Hemaris diffinis WO, Snowberry Clearwing; Bumblebee Moth Larval host plants include Snowberry (Symphoricarpos), honeysuckle (Lonicera), Coralberry, viburnums, Blue Dogbane (Apocynum), dwarf bush honeysuckle (Diervilla lonicera). Horn black, yellow base.
Hemaris gracilis WO, Slender Clearwing; Graceful Clearwing: Hemaris gracilis is distinguished from similar species by a pair of red-brown bands on the undersides of the thorax, which varies from green to yellow-green dorsally and sometimes brown with white underneath. They have a red abdomen.
Eumorpha achemon WO, Achemon Sphinx: Larvae feed upon Grape (Vitis), Virginia Creeper (Parthenocissus quinquefolia) and other vines and ivies (Ampelopsis). Larvae occur in both a light (green) form and a darker (tan/brown) form. Note six "segmented" oblique lines.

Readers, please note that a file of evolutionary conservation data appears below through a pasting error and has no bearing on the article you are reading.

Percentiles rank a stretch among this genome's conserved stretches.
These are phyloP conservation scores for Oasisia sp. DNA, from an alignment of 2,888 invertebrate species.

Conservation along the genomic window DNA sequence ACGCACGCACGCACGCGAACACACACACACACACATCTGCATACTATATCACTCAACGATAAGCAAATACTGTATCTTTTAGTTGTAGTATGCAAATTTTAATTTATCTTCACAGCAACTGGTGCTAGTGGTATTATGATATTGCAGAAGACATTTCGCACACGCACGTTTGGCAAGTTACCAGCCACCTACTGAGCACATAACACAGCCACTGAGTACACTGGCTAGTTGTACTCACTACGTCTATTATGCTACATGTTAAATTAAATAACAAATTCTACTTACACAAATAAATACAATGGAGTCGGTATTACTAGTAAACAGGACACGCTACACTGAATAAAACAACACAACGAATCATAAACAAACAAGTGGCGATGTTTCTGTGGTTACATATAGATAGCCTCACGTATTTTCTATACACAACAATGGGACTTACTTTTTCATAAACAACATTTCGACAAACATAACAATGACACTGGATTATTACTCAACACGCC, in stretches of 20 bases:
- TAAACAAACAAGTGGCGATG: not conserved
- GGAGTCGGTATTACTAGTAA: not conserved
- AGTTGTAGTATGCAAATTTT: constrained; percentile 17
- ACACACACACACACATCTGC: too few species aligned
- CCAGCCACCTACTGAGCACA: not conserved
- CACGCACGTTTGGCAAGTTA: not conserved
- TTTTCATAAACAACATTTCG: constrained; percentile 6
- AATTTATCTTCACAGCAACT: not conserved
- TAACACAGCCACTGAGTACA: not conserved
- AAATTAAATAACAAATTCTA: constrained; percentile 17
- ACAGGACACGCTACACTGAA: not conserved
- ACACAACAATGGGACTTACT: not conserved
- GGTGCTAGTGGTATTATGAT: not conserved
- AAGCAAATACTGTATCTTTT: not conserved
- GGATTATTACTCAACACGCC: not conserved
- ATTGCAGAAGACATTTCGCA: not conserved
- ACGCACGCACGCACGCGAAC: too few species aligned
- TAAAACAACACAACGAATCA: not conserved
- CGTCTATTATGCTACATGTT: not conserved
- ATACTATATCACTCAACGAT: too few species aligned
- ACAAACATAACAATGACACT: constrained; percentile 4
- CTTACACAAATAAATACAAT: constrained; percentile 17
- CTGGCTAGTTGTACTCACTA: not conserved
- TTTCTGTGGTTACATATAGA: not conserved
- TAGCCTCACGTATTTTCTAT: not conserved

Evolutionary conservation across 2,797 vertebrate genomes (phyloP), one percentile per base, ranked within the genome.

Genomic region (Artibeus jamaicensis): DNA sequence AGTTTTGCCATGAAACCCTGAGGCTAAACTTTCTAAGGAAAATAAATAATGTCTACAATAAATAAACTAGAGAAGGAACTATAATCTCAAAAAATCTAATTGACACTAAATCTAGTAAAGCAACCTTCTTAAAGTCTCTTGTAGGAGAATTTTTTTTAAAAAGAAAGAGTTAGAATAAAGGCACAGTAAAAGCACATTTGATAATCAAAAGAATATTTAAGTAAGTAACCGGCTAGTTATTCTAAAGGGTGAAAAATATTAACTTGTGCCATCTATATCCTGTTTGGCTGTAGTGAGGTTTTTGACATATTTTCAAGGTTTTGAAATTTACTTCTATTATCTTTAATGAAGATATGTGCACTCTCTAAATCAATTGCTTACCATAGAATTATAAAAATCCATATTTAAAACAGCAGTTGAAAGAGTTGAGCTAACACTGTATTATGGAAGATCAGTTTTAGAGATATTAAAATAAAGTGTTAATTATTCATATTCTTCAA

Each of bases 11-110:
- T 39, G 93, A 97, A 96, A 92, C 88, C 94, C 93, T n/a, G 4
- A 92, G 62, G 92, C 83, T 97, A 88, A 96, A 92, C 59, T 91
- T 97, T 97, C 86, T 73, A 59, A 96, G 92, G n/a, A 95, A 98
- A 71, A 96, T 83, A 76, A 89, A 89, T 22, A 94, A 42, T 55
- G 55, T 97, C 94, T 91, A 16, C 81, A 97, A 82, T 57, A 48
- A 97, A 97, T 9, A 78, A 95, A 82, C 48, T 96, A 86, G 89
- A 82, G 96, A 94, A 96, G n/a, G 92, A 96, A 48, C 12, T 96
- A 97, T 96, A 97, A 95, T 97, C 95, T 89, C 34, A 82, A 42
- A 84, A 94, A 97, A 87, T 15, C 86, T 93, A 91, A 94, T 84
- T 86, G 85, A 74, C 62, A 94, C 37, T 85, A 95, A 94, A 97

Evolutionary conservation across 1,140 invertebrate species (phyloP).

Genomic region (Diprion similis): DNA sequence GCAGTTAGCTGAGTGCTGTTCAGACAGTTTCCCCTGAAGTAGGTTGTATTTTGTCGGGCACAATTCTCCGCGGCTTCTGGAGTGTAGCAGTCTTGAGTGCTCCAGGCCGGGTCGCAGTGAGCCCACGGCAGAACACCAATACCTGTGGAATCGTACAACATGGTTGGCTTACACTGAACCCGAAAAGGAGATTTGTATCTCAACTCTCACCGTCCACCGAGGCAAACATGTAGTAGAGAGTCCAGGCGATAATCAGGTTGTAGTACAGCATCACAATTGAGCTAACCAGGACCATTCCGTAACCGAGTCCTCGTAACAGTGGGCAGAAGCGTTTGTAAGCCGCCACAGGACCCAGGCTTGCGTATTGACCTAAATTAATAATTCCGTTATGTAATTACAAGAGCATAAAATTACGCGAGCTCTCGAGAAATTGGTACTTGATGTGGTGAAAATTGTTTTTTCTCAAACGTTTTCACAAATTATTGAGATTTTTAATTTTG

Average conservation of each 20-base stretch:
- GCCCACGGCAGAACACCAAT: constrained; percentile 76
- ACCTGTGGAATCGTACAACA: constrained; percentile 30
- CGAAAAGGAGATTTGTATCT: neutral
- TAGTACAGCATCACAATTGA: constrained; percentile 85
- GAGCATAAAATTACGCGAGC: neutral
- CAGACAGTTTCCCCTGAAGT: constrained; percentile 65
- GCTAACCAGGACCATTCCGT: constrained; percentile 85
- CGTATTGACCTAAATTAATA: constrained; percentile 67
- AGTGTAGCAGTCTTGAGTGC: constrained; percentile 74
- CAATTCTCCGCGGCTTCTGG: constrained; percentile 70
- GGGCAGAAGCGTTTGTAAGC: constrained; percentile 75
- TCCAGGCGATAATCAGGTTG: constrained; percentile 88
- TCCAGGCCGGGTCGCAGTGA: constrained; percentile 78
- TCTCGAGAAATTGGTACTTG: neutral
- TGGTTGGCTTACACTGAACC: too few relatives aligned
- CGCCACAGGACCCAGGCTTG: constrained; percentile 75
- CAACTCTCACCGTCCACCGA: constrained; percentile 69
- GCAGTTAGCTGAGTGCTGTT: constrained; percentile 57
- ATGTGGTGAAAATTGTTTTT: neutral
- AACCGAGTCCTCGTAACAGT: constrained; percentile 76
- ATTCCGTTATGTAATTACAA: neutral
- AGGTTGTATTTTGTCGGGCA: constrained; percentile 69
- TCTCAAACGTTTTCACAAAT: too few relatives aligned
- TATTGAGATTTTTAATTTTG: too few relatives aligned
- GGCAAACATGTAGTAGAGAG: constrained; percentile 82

Eumorpha fasciatus RW, Banded Sphinx: Larvae feed upon primrose-willow, Ludwigia (water primrose) and other plants in the evening primrose family (Onagraceae). Grape family members also serve as larval hosts.
Eumorpha pandorus WO, Pandorus Sphinx: If you have Grape or Virginia Creeper nearby, then you might encounter this species.
Note the five large white ovals. There are orangey-brown and green forms also.
Amphion floridensis WO, Nessus Sphinix: In additon to Virginia creeper larvae accept Grape (Vitis), ampelopsis (Ampelopsis), and cayenne pepper (Capsicum).
Larvae are green until the final instar.
Darapsa choerilus WO, Azalea Sphinx: Larvae feed on Azalea and Viburnum and progress very rapidly. The larva to the left on Viburnum cassinoides is getting ready to pupate. Color change from green to light burgundy-brown indicates pupation is imminent.